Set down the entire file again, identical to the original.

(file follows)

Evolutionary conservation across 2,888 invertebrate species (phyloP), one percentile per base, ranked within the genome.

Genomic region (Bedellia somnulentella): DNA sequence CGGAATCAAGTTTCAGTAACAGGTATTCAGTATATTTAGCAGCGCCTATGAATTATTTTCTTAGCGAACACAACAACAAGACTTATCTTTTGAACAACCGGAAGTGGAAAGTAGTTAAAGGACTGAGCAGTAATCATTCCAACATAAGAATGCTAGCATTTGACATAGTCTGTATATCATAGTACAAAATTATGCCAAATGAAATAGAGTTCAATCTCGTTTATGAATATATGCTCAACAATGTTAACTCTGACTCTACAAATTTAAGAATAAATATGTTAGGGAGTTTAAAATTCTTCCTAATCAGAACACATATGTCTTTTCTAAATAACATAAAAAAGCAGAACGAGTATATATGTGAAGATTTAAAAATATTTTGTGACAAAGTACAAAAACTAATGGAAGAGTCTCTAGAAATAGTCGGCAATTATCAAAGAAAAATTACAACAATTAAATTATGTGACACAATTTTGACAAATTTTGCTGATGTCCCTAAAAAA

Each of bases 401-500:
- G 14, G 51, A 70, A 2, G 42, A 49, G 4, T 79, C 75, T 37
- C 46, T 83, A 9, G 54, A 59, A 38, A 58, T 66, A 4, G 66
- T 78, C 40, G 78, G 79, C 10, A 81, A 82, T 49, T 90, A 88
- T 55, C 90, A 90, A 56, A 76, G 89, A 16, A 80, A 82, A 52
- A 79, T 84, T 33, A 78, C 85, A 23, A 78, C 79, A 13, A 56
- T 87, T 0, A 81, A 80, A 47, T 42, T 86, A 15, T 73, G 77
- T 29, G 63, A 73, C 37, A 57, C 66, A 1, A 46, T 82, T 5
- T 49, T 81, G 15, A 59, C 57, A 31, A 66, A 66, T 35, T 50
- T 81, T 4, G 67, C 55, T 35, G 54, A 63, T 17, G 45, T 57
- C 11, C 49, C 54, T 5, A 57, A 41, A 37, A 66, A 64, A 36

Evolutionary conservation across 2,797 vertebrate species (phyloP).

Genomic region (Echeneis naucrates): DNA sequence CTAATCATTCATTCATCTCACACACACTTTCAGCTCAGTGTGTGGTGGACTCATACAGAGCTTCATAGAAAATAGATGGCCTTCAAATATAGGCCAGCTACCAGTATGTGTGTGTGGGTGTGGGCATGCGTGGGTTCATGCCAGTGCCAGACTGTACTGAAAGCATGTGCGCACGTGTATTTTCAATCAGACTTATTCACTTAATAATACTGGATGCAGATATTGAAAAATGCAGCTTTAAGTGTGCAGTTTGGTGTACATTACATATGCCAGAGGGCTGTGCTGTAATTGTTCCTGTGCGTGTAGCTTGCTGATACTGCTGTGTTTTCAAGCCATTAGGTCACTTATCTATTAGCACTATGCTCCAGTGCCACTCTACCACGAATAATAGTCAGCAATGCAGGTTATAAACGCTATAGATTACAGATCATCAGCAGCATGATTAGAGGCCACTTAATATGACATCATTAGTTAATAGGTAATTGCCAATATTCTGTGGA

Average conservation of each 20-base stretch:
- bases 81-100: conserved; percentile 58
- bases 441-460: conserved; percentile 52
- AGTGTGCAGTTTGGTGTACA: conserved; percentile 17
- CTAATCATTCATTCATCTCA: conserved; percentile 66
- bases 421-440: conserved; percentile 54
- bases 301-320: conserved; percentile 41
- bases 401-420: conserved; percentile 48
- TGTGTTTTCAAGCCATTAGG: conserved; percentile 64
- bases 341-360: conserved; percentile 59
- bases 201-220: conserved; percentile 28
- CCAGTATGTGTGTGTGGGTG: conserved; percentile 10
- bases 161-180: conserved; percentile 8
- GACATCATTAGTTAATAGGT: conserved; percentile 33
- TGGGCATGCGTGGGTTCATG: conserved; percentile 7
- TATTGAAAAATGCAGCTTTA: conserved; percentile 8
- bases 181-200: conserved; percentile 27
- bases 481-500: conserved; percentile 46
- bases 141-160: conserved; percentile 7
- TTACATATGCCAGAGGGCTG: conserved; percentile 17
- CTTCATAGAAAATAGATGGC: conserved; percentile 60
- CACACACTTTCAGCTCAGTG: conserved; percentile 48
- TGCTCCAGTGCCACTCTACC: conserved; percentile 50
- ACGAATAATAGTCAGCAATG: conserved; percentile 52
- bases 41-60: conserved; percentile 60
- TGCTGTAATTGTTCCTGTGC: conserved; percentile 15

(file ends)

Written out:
Evolutionary conservation across 2,888 invertebrate species (phyloP), one percentile per base, ranked within the genome.

Genomic region (Bedellia somnulentella): DNA sequence CGGAATCAAGTTTCAGTAACAGGTATTCAGTATATTTAGCAGCGCCTATGAATTATTTTCTTAGCGAACACAACAACAAGACTTATCTTTTGAACAACCGGAAGTGGAAAGTAGTTAAAGGACTGAGCAGTAATCATTCCAACATAAGAATGCTAGCATTTGACATAGTCTGTATATCATAGTACAAAATTATGCCAAATGAAATAGAGTTCAATCTCGTTTATGAATATATGCTCAACAATGTTAACTCTGACTCTACAAATTTAAGAATAAATATGTTAGGGAGTTTAAAATTCTTCCTAATCAGAACACATATGTCTTTTCTAAATAACATAAAAAAGCAGAACGAGTATATATGTGAAGATTTAAAAATATTTTGTGACAAAGTACAAAAACTAATGGAAGAGTCTCTAGAAATAGTCGGCAATTATCAAAGAAAAATTACAACAATTAAATTATGTGACACAATTTTGACAAATTTTGCTGATGTCCCTAAAAAA

Each of bases 401-500:
- G 14, G 51, A 70, A 2, G 42, A 49, G 4, T 79, C 75, T 37
- C 46, T 83, A 9, G 54, A 59, A 38, A 58, T 66, A 4, G 66
- T 78, C 40, G 78, G 79, C 10, A 81, A 82, T 49, T 90, A 88
- T 55, C 90, A 90, A 56, A 76, G 89, A 16, A 80, A 82, A 52
- A 79, T 84, T 33, A 78, C 85, A 23, A 78, C 79, A 13, A 56
- T 87, T 0, A 81, A 80, A 47, T 42, T 86, A 15, T 73, G 77
- T 29, G 63, A 73, C 37, A 57, C 66, A 1, A 46, T 82, T 5
- T 49, T 81, G 15, A 59, C 57, A 31, A 66, A 66, T 35, T 50
- T 81, T 4, G 67, C 55, T 35, G 54, A 63, T 17, G 45, T 57
- C 11, C 49, C 54, T 5, A 57, A 41, A 37, A 66, A 64, A 36

Evolutionary conservation across 2,797 vertebrate species (phyloP).

Genomic region (Echeneis naucrates): DNA sequence CTAATCATTCATTCATCTCACACACACTTTCAGCTCAGTGTGTGGTGGACTCATACAGAGCTTCATAGAAAATAGATGGCCTTCAAATATAGGCCAGCTACCAGTATGTGTGTGTGGGTGTGGGCATGCGTGGGTTCATGCCAGTGCCAGACTGTACTGAAAGCATGTGCGCACGTGTATTTTCAATCAGACTTATTCACTTAATAATACTGGATGCAGATATTGAAAAATGCAGCTTTAAGTGTGCAGTTTGGTGTACATTACATATGCCAGAGGGCTGTGCTGTAATTGTTCCTGTGCGTGTAGCTTGCTGATACTGCTGTGTTTTCAAGCCATTAGGTCACTTATCTATTAGCACTATGCTCCAGTGCCACTCTACCACGAATAATAGTCAGCAATGCAGGTTATAAACGCTATAGATTACAGATCATCAGCAGCATGATTAGAGGCCACTTAATATGACATCATTAGTTAATAGGTAATTGCCAATATTCTGTGGA

Average conservation of each 20-base stretch:
- bases 81-100: conserved; percentile 58
- bases 441-460: conserved; percentile 52
- AGTGTGCAGTTTGGTGTACA: conserved; percentile 17
- CTAATCATTCATTCATCTCA: conserved; percentile 66
- bases 421-440: conserved; percentile 54
- bases 301-320: conserved; percentile 41
- bases 401-420: conserved; percentile 48
- TGTGTTTTCAAGCCATTAGG: conserved; percentile 64
- bases 341-360: conserved; percentile 59
- bases 201-220: conserved; percentile 28
- CCAGTATGTGTGTGTGGGTG: conserved; percentile 10
- bases 161-180: conserved; percentile 8
- GACATCATTAGTTAATAGGT: conserved; percentile 33
- TGGGCATGCGTGGGTTCATG: conserved; percentile 7
- TATTGAAAAATGCAGCTTTA: conserved; percentile 8
- bases 181-200: conserved; percentile 27
- bases 481-500: conserved; percentile 46
- bases 141-160: conserved; percentile 7
- TTACATATGCCAGAGGGCTG: conserved; percentile 17
- CTTCATAGAAAATAGATGGC: conserved; percentile 60
- CACACACTTTCAGCTCAGTG: conserved; percentile 48
- TGCTCCAGTGCCACTCTACC: conserved; percentile 50
- ACGAATAATAGTCAGCAATG: conserved; percentile 52
- bases 41-60: conserved; percentile 60
- TGCTGTAATTGTTCCTGTGC: conserved; percentile 15